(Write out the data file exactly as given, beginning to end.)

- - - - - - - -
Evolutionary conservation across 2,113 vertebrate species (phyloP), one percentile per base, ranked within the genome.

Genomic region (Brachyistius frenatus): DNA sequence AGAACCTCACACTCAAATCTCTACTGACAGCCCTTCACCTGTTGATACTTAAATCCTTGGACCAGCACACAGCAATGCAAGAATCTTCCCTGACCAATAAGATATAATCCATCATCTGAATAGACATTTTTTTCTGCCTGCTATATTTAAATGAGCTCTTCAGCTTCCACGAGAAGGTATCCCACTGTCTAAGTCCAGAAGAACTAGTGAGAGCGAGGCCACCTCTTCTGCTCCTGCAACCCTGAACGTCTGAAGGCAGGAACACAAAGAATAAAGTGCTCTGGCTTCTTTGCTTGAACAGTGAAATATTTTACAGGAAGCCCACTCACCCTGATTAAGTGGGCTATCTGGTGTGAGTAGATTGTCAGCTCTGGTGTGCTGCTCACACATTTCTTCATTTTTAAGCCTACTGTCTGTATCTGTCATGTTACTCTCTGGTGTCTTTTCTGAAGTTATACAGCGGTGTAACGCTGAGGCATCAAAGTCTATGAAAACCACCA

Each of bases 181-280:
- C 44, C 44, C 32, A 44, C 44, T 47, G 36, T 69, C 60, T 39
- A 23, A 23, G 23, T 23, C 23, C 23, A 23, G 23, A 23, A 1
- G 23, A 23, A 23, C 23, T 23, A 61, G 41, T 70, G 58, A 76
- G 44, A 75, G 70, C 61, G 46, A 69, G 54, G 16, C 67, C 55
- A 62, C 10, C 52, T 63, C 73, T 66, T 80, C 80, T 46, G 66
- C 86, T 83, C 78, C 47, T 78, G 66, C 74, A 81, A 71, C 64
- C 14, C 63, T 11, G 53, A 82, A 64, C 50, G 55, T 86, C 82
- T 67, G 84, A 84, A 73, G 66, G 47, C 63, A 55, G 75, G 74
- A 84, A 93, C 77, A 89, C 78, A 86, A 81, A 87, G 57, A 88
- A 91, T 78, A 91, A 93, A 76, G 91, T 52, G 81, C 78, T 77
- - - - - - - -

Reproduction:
Evolutionary conservation across 2,113 vertebrate species (phyloP), one percentile per base, ranked within the genome.

Genomic region (Brachyistius frenatus): DNA sequence AGAACCTCACACTCAAATCTCTACTGACAGCCCTTCACCTGTTGATACTTAAATCCTTGGACCAGCACACAGCAATGCAAGAATCTTCCCTGACCAATAAGATATAATCCATCATCTGAATAGACATTTTTTTCTGCCTGCTATATTTAAATGAGCTCTTCAGCTTCCACGAGAAGGTATCCCACTGTCTAAGTCCAGAAGAACTAGTGAGAGCGAGGCCACCTCTTCTGCTCCTGCAACCCTGAACGTCTGAAGGCAGGAACACAAAGAATAAAGTGCTCTGGCTTCTTTGCTTGAACAGTGAAATATTTTACAGGAAGCCCACTCACCCTGATTAAGTGGGCTATCTGGTGTGAGTAGATTGTCAGCTCTGGTGTGCTGCTCACACATTTCTTCATTTTTAAGCCTACTGTCTGTATCTGTCATGTTACTCTCTGGTGTCTTTTCTGAAGTTATACAGCGGTGTAACGCTGAGGCATCAAAGTCTATGAAAACCACCA

Each of bases 181-280:
- C 44, C 44, C 32, A 44, C 44, T 47, G 36, T 69, C 60, T 39
- A 23, A 23, G 23, T 23, C 23, C 23, A 23, G 23, A 23, A 1
- G 23, A 23, A 23, C 23, T 23, A 61, G 41, T 70, G 58, A 76
- G 44, A 75, G 70, C 61, G 46, A 69, G 54, G 16, C 67, C 55
- A 62, C 10, C 52, T 63, C 73, T 66, T 80, C 80, T 46, G 66
- C 86, T 83, C 78, C 47, T 78, G 66, C 74, A 81, A 71, C 64
- C 14, C 63, T 11, G 53, A 82, A 64, C 50, G 55, T 86, C 82
- T 67, G 84, A 84, A 73, G 66, G 47, C 63, A 55, G 75, G 74
- A 84, A 93, C 77, A 89, C 78, A 86, A 81, A 87, G 57, A 88
- A 91, T 78, A 91, A 93, A 76, G 91, T 52, G 81, C 78, T 77